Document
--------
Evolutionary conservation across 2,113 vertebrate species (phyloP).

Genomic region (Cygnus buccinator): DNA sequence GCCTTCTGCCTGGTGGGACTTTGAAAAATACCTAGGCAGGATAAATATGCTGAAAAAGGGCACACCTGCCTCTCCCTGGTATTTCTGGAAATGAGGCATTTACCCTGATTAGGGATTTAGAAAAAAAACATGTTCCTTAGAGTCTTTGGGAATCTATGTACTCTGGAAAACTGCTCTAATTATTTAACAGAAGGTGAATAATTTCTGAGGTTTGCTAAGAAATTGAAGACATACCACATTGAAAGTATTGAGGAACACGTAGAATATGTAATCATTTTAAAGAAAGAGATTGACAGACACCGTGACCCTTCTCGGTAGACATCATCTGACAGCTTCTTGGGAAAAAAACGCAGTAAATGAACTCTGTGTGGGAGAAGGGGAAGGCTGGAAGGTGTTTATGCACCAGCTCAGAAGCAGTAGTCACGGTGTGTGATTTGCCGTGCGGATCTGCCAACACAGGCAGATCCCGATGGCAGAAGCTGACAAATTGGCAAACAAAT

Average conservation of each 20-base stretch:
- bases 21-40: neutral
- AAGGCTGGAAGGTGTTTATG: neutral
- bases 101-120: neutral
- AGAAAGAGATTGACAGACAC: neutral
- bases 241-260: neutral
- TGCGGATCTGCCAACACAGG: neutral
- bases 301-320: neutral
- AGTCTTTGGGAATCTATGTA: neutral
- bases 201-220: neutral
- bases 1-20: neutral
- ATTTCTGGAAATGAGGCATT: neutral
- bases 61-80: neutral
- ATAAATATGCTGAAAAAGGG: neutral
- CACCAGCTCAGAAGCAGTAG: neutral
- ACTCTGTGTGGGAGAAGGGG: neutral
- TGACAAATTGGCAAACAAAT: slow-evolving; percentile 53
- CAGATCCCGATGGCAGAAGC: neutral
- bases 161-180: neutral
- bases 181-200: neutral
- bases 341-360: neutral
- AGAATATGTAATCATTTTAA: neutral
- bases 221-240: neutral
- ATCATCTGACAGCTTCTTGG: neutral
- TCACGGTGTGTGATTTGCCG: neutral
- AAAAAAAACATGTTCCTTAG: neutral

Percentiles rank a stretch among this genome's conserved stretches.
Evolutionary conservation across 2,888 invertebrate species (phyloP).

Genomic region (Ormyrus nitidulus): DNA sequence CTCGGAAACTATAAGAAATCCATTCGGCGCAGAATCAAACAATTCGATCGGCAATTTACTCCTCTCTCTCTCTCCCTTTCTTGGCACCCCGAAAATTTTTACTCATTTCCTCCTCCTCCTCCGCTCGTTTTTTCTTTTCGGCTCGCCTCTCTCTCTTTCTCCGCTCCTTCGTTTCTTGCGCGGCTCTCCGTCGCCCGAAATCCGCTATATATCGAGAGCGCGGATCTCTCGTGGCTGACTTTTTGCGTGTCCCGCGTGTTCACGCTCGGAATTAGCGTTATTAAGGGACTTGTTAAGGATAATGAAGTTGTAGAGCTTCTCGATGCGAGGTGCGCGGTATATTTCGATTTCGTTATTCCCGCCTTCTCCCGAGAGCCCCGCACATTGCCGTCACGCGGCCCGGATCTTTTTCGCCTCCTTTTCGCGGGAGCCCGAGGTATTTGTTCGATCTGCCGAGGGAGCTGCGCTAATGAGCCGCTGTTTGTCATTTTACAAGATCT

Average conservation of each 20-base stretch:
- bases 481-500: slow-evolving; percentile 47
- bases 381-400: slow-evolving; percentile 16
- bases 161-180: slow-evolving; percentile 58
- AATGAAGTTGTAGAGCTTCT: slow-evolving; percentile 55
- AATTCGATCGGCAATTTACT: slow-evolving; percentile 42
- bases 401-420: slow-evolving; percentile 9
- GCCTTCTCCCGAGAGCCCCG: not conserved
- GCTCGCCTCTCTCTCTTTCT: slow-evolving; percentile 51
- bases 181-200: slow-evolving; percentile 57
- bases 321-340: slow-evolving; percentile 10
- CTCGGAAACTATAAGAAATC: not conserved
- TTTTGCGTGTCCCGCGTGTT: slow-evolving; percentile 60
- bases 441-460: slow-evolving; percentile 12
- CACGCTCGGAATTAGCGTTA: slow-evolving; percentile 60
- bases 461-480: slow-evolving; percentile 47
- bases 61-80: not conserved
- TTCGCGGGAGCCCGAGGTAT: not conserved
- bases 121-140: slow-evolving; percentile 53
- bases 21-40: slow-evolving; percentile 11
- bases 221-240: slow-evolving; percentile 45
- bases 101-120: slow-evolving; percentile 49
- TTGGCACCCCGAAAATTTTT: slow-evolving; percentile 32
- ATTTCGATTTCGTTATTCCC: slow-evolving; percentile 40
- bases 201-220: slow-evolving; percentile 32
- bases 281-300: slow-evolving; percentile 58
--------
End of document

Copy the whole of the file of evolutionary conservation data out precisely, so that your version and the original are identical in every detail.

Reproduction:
Evolutionary conservation across 2,113 vertebrate species (phyloP).

Genomic region (Cygnus buccinator): DNA sequence GCCTTCTGCCTGGTGGGACTTTGAAAAATACCTAGGCAGGATAAATATGCTGAAAAAGGGCACACCTGCCTCTCCCTGGTATTTCTGGAAATGAGGCATTTACCCTGATTAGGGATTTAGAAAAAAAACATGTTCCTTAGAGTCTTTGGGAATCTATGTACTCTGGAAAACTGCTCTAATTATTTAACAGAAGGTGAATAATTTCTGAGGTTTGCTAAGAAATTGAAGACATACCACATTGAAAGTATTGAGGAACACGTAGAATATGTAATCATTTTAAAGAAAGAGATTGACAGACACCGTGACCCTTCTCGGTAGACATCATCTGACAGCTTCTTGGGAAAAAAACGCAGTAAATGAACTCTGTGTGGGAGAAGGGGAAGGCTGGAAGGTGTTTATGCACCAGCTCAGAAGCAGTAGTCACGGTGTGTGATTTGCCGTGCGGATCTGCCAACACAGGCAGATCCCGATGGCAGAAGCTGACAAATTGGCAAACAAAT

Average conservation of each 20-base stretch:
- bases 21-40: neutral
- AAGGCTGGAAGGTGTTTATG: neutral
- bases 101-120: neutral
- AGAAAGAGATTGACAGACAC: neutral
- bases 241-260: neutral
- TGCGGATCTGCCAACACAGG: neutral
- bases 301-320: neutral
- AGTCTTTGGGAATCTATGTA: neutral
- bases 201-220: neutral
- bases 1-20: neutral
- ATTTCTGGAAATGAGGCATT: neutral
- bases 61-80: neutral
- ATAAATATGCTGAAAAAGGG: neutral
- CACCAGCTCAGAAGCAGTAG: neutral
- ACTCTGTGTGGGAGAAGGGG: neutral
- TGACAAATTGGCAAACAAAT: slow-evolving; percentile 53
- CAGATCCCGATGGCAGAAGC: neutral
- bases 161-180: neutral
- bases 181-200: neutral
- bases 341-360: neutral
- AGAATATGTAATCATTTTAA: neutral
- bases 221-240: neutral
- ATCATCTGACAGCTTCTTGG: neutral
- TCACGGTGTGTGATTTGCCG: neutral
- AAAAAAAACATGTTCCTTAG: neutral

Percentiles rank a stretch among this genome's conserved stretches.
Evolutionary conservation across 2,888 invertebrate species (phyloP).

Genomic region (Ormyrus nitidulus): DNA sequence CTCGGAAACTATAAGAAATCCATTCGGCGCAGAATCAAACAATTCGATCGGCAATTTACTCCTCTCTCTCTCTCCCTTTCTTGGCACCCCGAAAATTTTTACTCATTTCCTCCTCCTCCTCCGCTCGTTTTTTCTTTTCGGCTCGCCTCTCTCTCTTTCTCCGCTCCTTCGTTTCTTGCGCGGCTCTCCGTCGCCCGAAATCCGCTATATATCGAGAGCGCGGATCTCTCGTGGCTGACTTTTTGCGTGTCCCGCGTGTTCACGCTCGGAATTAGCGTTATTAAGGGACTTGTTAAGGATAATGAAGTTGTAGAGCTTCTCGATGCGAGGTGCGCGGTATATTTCGATTTCGTTATTCCCGCCTTCTCCCGAGAGCCCCGCACATTGCCGTCACGCGGCCCGGATCTTTTTCGCCTCCTTTTCGCGGGAGCCCGAGGTATTTGTTCGATCTGCCGAGGGAGCTGCGCTAATGAGCCGCTGTTTGTCATTTTACAAGATCT

Average conservation of each 20-base stretch:
- bases 481-500: slow-evolving; percentile 47
- bases 381-400: slow-evolving; percentile 16
- bases 161-180: slow-evolving; percentile 58
- AATGAAGTTGTAGAGCTTCT: slow-evolving; percentile 55
- AATTCGATCGGCAATTTACT: slow-evolving; percentile 42
- bases 401-420: slow-evolving; percentile 9
- GCCTTCTCCCGAGAGCCCCG: not conserved
- GCTCGCCTCTCTCTCTTTCT: slow-evolving; percentile 51
- bases 181-200: slow-evolving; percentile 57
- bases 321-340: slow-evolving; percentile 10
- CTCGGAAACTATAAGAAATC: not conserved
- TTTTGCGTGTCCCGCGTGTT: slow-evolving; percentile 60
- bases 441-460: slow-evolving; percentile 12
- CACGCTCGGAATTAGCGTTA: slow-evolving; percentile 60
- bases 461-480: slow-evolving; percentile 47
- bases 61-80: not conserved
- TTCGCGGGAGCCCGAGGTAT: not conserved
- bases 121-140: slow-evolving; percentile 53
- bases 21-40: slow-evolving; percentile 11
- bases 221-240: slow-evolving; percentile 45
- bases 101-120: slow-evolving; percentile 49
- TTGGCACCCCGAAAATTTTT: slow-evolving; percentile 32
- ATTTCGATTTCGTTATTCCC: slow-evolving; percentile 40
- bases 201-220: slow-evolving; percentile 32
- bases 281-300: slow-evolving; percentile 58